Since defining quality so it will be accepted from company to company is a difficult task. This paper will discuss definitions of quality and how metrology can assist a company in defining its' quality. The title; Metrology:A Definition of Quality implies an explanation of how metrologists thinking has become important to companies committed to quality. This paper discusses the advantages quality programs derive from having metrology heavily involved in their processes and procedures. This paper also talks about the changing role of metrologists from strictly calibrating of the test equipment to applying process metrology in order to ensure the overall quality of the products.
Technical Paper

The Interaction of Fuel Spray and Air Swirl in a Diesel Combustion Chamber with Nitrogen Gas Circulation

A single cylinder engine was modified into a photographic test equipment. A new method-filling and cycling nitrogen gas to the cylinder-was used to keep the fuel in combustion chamber out of firing. Tests were carried out at three fuel injection pressure and three gas swirl rates. The chamber swirl rate was measured by hot-wire anemometer, the fuel spray pictures were taken by a high speed camera. By reference to the experimental results, the spray bevaviers in swiling flow were discussed both in the main injection and the end injection periods.
Technical Paper

The Use of a Chassis Dynamometer for Urban Transit Bys Preventive Maintenance Inspection

The use of a chassis dynamometer for inspection maintenance and drive train fault diagnosis has been developed for urban transit buses. Transit bus maintenance management has long sought a means to optimize bus preventive maintenance intervals. Historically, transit bus preventive maintenance has been scheduled with either time or mileage as the controlling parameter. This paper provides a basis for implementing vehicle dynamic testing that can substantially reduce the costs and manpower associated with preventive maintenance inspections and repairs. By subjecting the whole bus to the appropriate repeatable test conditions, certain measurements can be made to ascertain system parameters which can then be compared to established standards to indicate deteriorating conditions and diagnose defects. Dynamic inspection on a chassis dynamometer reduces to practice the maintenance principle, “if it works, don't fix it.”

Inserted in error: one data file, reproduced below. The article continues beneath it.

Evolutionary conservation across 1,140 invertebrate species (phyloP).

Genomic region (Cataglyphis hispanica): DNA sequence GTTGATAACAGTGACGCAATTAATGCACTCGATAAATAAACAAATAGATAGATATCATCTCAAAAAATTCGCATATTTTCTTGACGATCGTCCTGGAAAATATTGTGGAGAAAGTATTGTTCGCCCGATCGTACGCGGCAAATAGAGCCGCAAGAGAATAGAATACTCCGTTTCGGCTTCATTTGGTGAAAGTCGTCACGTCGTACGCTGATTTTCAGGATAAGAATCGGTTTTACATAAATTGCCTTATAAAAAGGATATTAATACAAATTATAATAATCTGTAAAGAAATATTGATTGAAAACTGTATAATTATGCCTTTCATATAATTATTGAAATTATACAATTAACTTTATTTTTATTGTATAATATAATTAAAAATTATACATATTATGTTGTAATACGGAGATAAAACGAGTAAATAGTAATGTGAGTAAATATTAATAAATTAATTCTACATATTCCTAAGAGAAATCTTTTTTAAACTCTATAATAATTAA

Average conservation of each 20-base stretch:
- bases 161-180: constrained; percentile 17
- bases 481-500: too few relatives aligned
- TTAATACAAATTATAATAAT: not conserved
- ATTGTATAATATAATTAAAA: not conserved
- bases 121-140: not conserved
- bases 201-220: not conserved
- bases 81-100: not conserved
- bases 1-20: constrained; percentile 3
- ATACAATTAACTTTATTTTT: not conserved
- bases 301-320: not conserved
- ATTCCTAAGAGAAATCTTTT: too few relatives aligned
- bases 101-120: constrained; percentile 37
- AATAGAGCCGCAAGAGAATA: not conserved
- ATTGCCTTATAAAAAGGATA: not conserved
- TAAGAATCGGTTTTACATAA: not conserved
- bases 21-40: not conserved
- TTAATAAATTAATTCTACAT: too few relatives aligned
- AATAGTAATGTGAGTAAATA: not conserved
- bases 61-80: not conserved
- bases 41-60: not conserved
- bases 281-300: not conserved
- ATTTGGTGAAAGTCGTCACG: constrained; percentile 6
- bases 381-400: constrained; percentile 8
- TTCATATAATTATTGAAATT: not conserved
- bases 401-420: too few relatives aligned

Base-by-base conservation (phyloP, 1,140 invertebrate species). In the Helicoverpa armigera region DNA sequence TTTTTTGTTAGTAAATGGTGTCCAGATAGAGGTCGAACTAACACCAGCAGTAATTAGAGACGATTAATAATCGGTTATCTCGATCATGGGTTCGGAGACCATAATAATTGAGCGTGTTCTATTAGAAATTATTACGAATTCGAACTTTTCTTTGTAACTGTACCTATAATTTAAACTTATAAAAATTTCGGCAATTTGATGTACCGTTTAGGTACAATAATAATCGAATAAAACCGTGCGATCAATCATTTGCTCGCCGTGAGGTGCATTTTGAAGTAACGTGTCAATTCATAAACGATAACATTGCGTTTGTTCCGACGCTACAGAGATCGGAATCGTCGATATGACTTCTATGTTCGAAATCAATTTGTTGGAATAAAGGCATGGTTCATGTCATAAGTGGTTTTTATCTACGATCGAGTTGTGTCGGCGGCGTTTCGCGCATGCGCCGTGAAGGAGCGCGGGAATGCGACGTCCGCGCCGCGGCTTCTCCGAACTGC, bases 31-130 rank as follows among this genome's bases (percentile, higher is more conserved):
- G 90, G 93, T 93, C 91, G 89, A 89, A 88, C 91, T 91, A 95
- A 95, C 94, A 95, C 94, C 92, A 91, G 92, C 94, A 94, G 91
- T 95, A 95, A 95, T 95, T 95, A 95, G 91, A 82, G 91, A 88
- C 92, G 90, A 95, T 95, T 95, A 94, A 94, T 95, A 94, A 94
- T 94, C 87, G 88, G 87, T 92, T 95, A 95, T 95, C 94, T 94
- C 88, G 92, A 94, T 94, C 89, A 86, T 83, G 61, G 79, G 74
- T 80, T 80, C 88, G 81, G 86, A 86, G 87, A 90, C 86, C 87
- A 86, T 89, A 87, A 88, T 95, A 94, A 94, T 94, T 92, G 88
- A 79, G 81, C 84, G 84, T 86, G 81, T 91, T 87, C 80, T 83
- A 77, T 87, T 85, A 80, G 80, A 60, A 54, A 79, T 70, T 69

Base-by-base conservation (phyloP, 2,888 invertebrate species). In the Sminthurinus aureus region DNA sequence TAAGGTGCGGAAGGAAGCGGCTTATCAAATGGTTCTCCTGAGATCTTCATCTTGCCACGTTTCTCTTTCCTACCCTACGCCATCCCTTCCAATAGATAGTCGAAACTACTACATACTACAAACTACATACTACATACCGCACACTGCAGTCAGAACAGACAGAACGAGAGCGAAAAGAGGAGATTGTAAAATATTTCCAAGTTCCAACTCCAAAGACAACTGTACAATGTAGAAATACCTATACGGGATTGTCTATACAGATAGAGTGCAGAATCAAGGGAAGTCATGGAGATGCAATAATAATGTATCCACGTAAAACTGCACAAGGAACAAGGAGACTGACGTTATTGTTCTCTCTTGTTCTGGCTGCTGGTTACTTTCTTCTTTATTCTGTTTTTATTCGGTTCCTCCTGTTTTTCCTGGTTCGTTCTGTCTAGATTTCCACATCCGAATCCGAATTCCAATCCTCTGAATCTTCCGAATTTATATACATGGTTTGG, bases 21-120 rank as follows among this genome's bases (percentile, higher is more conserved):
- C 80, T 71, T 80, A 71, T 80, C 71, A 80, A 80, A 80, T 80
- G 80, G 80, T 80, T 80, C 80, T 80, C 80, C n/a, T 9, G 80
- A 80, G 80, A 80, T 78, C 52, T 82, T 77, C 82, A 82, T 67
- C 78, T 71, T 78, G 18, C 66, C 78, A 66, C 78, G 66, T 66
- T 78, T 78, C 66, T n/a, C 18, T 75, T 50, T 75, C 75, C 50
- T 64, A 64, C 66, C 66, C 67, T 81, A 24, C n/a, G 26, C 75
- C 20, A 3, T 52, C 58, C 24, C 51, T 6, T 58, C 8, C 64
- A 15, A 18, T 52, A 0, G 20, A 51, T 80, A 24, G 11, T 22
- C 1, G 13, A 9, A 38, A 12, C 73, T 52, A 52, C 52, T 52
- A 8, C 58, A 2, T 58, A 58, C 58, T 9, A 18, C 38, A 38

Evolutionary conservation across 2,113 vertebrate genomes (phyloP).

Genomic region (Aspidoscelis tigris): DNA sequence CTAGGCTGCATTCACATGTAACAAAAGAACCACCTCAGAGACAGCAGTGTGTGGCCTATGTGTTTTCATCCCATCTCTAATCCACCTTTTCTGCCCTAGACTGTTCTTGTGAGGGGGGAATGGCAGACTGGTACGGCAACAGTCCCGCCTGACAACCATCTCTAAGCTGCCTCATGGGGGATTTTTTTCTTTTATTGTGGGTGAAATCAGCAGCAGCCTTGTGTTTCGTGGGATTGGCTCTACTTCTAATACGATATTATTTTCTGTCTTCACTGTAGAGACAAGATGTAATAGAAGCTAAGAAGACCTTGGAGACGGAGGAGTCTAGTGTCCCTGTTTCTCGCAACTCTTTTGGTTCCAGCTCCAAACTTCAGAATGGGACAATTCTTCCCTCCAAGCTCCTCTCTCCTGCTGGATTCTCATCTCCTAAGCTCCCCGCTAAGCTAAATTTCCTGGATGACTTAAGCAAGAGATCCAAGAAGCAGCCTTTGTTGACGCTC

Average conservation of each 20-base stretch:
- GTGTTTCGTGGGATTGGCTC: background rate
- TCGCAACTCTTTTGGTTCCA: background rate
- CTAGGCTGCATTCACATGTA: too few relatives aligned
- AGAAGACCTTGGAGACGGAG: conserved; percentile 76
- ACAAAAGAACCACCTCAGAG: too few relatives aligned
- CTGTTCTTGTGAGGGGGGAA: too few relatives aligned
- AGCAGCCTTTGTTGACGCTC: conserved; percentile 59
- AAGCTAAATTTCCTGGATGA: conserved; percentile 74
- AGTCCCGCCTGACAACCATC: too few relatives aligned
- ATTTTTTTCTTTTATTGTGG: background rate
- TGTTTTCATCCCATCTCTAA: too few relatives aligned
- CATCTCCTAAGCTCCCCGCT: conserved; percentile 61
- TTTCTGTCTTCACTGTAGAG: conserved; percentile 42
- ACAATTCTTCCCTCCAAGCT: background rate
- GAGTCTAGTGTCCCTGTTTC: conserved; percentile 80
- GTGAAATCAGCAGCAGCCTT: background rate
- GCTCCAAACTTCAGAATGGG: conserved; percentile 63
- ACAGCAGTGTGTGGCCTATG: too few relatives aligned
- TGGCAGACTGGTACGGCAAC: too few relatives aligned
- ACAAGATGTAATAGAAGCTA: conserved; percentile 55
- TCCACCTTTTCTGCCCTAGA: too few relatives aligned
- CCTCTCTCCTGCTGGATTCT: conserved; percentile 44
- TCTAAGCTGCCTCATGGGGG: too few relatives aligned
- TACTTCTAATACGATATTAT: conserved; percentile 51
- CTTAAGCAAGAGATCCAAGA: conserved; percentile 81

Technical Paper

The Latest Developments in Heavy Duty Vehicle Aftertreatment Testing for Real World Emissions and Fuel Economy

Current Heavy Duty testing is performed almost exclusively on engine dynamometers. The limitations of this method to obtain detailed emission data for heavy duty vehicles operating in the field are widely known. The wide variety of vehicles into which an engine type may be fitted and the disparate operating conditions that the vehicle is then subject to, mean that the real environmental impact of heavy duty vehicles can never be established. A Variable Temperature Emissions Chamber (VTEC) has been developed and used for chassis dynamometer testing of numerous road vehicles right up to Double Decker Buses. This facility enables accurate emissions data to be measured for specific vehicles in their real operating environments. The facility is equipped to simulate ambient temperatures from -30°C to + 50°C and with a high volume, speed tracking air flow. Driving cycles have been developed for buses and trucks, both from detailed on-road data logging and from simulated operations.
Technical Paper

Performance Testing Equipment for 11 - 26 in Diameter Heavy-Duty Torque Converters

This paper shows the necessity of extensive machinery and instruments to test torque converters. Review of the principle options and reasons for choice of particular machines and instruments for testing torque converters through the full range of possible performance, that is, through coast and counterrotation as well as normal operation.
Technical Paper

Prediction of Dynamometer Power Absorption to Simulate Light Duty Truck Road Load